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Angela Merkel Leads the G7
in Working for Women at Schloss Elmau
Julia Kulik, G7 Research Group
June 9, 2015
G7 leaders, led by a strong and determined Germany chancellor Angela Merkel, made a considerable contribution to the G7's 2015 priority agenda of promoting women's economic empowerment. The first significant advance with a specific target and timeline in the final leaders' declaration was a commitment to increase the number of women and girls who are technically and vocationally trained in developing countries by one third by 2030. This is in line with the G7's acknowledgement of the importance of increased entrepreneurship opportunities for women and the recognition that women and girls must be equipped with the skills required for decent work. Leaders also recognized that gender equality issues are not limited to the developing world: much needs to be improved in their own countries as well. The annex to the leaders' declaration laid out the principles on women's entrepreneurship, among them a specific commitment to counter gender stereotyping by developing measures to encourage girl students to enroll in science, technology, engineering and mathematics. In addition, G7 leaders would facilitate access to financing for female-owned businesses.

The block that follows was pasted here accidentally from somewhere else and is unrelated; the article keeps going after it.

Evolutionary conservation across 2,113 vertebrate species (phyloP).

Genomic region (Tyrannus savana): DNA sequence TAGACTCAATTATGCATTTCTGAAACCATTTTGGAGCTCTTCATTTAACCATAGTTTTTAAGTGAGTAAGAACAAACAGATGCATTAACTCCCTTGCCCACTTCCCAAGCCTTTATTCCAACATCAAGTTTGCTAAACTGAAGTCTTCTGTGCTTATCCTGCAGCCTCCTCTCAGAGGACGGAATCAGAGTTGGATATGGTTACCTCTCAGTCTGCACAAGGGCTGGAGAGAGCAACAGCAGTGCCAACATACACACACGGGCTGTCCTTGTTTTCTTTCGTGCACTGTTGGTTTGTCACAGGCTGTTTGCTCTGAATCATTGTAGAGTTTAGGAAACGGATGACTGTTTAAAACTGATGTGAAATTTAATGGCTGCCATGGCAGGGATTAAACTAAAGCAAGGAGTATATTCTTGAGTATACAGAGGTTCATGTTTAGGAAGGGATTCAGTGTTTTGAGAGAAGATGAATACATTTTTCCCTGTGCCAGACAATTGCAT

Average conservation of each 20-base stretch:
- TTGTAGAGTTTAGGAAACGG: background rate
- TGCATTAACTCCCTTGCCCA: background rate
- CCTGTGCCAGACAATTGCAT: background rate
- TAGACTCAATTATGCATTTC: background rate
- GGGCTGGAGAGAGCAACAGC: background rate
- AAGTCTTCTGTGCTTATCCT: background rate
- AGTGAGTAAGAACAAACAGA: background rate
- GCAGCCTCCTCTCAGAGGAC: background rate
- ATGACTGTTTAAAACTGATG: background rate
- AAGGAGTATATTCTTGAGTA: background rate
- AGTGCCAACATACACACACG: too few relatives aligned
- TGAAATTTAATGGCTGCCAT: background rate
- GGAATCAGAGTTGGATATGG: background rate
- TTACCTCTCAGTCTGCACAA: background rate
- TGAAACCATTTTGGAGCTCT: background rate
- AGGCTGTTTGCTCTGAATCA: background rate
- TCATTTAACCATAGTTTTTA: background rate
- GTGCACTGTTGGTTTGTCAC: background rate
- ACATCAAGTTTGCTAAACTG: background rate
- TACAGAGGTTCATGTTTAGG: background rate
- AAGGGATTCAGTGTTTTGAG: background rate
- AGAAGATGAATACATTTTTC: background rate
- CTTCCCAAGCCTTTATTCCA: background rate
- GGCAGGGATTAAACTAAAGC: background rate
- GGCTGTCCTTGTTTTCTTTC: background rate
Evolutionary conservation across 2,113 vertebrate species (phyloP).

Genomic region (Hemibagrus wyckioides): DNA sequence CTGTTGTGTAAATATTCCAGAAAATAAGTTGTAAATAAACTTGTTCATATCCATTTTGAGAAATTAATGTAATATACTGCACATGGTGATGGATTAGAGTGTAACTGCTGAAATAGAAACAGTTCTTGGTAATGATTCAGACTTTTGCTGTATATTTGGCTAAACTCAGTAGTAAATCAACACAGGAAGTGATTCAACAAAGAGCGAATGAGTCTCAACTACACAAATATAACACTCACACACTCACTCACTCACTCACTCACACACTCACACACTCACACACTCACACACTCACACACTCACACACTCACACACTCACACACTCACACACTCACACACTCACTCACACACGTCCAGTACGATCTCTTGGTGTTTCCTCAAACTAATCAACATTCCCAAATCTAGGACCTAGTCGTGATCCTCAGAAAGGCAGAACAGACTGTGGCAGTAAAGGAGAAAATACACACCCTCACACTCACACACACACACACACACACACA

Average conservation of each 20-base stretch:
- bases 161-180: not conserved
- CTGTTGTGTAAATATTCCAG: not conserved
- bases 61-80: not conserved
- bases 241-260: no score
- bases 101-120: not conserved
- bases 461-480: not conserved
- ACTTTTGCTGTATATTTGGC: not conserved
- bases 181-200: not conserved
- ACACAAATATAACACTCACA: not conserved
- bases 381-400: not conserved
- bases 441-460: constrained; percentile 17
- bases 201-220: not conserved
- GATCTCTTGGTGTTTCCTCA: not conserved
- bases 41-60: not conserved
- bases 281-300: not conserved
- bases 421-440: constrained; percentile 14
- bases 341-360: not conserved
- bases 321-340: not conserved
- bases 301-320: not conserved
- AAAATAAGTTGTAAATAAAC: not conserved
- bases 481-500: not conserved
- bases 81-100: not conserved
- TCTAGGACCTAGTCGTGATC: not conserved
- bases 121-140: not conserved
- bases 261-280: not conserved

Another fundamental component of the G7's success in this area is the reaffirmation of the commitment made by G20 leaders at the Brisbane Summit in November 2014 to reduce the gender gap in labour force participation by 25% by 2025. This recognition allows for more concerted action in this area as well as overlapping policies that work toward the same goal. Furthermore, there was support for UN Women's Empowerment Principles, paticulalry important heading into the launch of the United Nations' proposed Sustainable Development Goals in September. A G7-G20-UN relationship in this area is essential for global performance on gender equality.
In addition, the G7 made significant progress on institutionalization and accountability. Merkel's commitment to the issue will continue at least until September when she hosts a G7 forum for dialogue with women and will extend to Japan's G7 presidency in 2016, which will will host the World Assembly for Women: WAW!. This will ensure that these issues will not fall through the cracks when the presidency changes hands at the end of 2015. G7 leaders have also asked the Organisation of Economic Co-operation and Development to monitor progress on promoting women's entrepreneurship, so there will be a single, unified public data source that both the G7 itself as well as external monitors can use to track progress.
Merkel has led the G7 leaders to prioritize women's economic empowerment for the first time, moving communiqué attention to women from its typical add-on position at the end to the second page, and by adding a gender lens to many other issue areas including food security, post-conflict resolution and global health. There is much work to be done, however Schloss Elmau was a great start heading into a very significant time for gender equality in global governance.
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